Tag Archives: live music

The SportsAlcohol.com Podcast: Best Music of 2017

Jesse

Jesse is a cofounder of SportsAlcohol.com even though he doesn't care for sports or alcohol. His favorite movie is Ron Howard's The Paper. I think. This is what happens when you don't write your own bio. I know for sure likes pie.

It’s the end of the year, and you know what that means: music publications published their year-end coverage approximately one to three months ago. We here at SportsAlcohol.com do not have a list of our 200 Favorite Albums That Came Out Between January and Mid-October, though we will have some individual write-ups of songs we love throughout the rest of the month and maybe into January. But Marisa, Sara, Rob, and Jesse did sit down to talk about our faves (and other opinions) from this year in popular musics. (They also took selfies. See above.)

For our best music of 2017 wrap-up, we decided to take a different tactic and take a roughly chronological trip through the various live shows we all attended, together and apart, throughout the year, and let the discussion spring from there. You’ll find out who we went to see because we’re afraid of death, whose live show exceeded their disappointing album(s), which band(s) Sara cannot deal with right now, and which show got Rob feeling real emotional in a rough year.

We are now up to SIX (6) different ways to listen to a SportsAlcohol podcast:

TRACK MARKS: “False Alphabet City” by Eleanor Friedberger

Jesse

Jesse is a cofounder of SportsAlcohol.com even though he doesn't care for sports or alcohol. His favorite movie is Ron Howard's The Paper. I think. This is what happens when you don't write your own bio. I know for sure likes pie.

Eleanor Friedberger used to live in my neighborhood. I’m pretty sure I passed her walking down my block once. Other people I’ve passed on the street in my neighborhood include Craig Finn and Ray from Girls, which is to say I might be priced out of Brooklyn before I’m done writing this. Back when Eleanor Friedberger lived in my neighborhood, she played a show at the Music Hall of Williamsburg, just south of here; the vast majority of times I’ve seen her play, either as a solo act or as part of her band the Fiery Furnaces, have been in Greenpoint (here, until I get priced out) or Williamsburg (just south of here, until I get priced out). At that Music Hall of Williamsburg show, I was in the front row, and toward the end of her encore during the song “My Mistakes,” she lowered herself from the stage onto the floor, using me and the guy next to me to help herself down. Offhand, I would call that brief moment the most intimate one I’ve shared with a professional rock and roll musician, especially if that sex dream I had about Shirley Manson doesn’t count. (It doesn’t count.) That moment, combined with passing her on Calyer Street, combined with the time I saw the Fiery Furnaces play at a club a block away from my old apartment that no longer exists (before you ask: both. The club no longer exists, and the apartment no longer exists, at least in the form it did when we lived there), combined with the lyric in “Owl’s Head Park” about posing for a photo on Manhattan Avenue, has lodged Eleanor Friedberger firmly into my head as one of the New Yorkiest of indie rockers. It’s a selfish distinction; she feels like New York City to me because I know that she knows my New York City – even if most of her New York references talk about further-flung places like Coney Island, Roosevelt Island, and Owl’s Head Park, places I go maybe once a year if ever; Owl’s Head Park being someplace I went mainly because of the song.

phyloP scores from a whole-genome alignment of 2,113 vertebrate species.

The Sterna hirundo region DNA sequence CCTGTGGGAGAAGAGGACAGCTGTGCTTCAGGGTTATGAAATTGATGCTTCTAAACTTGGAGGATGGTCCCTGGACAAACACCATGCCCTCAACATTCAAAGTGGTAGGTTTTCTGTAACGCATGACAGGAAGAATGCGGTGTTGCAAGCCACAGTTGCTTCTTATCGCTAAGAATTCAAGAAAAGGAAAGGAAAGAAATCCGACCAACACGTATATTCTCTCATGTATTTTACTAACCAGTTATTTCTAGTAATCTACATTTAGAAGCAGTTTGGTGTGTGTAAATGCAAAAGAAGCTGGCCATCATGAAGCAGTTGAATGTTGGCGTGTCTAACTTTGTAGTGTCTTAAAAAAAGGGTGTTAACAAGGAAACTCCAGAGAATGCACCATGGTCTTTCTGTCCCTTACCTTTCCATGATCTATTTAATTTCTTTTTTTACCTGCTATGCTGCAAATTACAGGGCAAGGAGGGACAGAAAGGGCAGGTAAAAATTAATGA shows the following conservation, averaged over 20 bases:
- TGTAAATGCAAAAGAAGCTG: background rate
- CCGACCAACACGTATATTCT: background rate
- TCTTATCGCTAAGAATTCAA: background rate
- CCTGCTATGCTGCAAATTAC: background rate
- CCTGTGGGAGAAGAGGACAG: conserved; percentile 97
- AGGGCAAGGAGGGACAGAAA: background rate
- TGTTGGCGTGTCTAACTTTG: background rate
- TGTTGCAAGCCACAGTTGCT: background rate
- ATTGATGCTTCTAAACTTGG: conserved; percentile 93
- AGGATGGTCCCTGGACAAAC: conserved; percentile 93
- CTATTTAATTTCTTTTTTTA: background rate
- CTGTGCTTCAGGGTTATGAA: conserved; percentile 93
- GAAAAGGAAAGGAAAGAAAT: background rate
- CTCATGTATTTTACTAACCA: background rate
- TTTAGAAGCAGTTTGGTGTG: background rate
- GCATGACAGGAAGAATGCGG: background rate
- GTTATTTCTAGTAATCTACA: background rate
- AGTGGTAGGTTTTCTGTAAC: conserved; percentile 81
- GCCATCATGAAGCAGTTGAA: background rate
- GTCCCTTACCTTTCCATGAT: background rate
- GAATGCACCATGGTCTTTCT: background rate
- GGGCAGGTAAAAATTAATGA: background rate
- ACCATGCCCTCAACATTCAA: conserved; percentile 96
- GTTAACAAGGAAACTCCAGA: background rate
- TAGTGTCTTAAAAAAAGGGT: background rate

Those New York references I shouldn’t care that much about continue with “False Alphabet City,” her new single that doesn’t appear on her new album New View. She recorded it for some kind of film-based art project (oh, New York) but it stands alone just fine, even for a New Yorker who rarely finds himself in Actual Alphabet City. The way it starts with a stuttery creep throws back to her Fiery Furnaces days; the way the guitar swings in after seconds feels like a veer away from the Furnaces’ weirdness (though their pop instincts, occasionally deployed, were not too shabby). Where it really opens it up is its New York City sentiment: “Everyone’s searching for their own letter in the false alphabet city.” She’d know better than most, having spent over a decade in the city and only recently decamped for upstate. The NYC-centric lyrics, plus the tempo and instrumentation, don’t really fit in on New View, so it makes sense that it was left off; you wouldn’t want the best song on an album to be one that sounds nothing like the rest of it.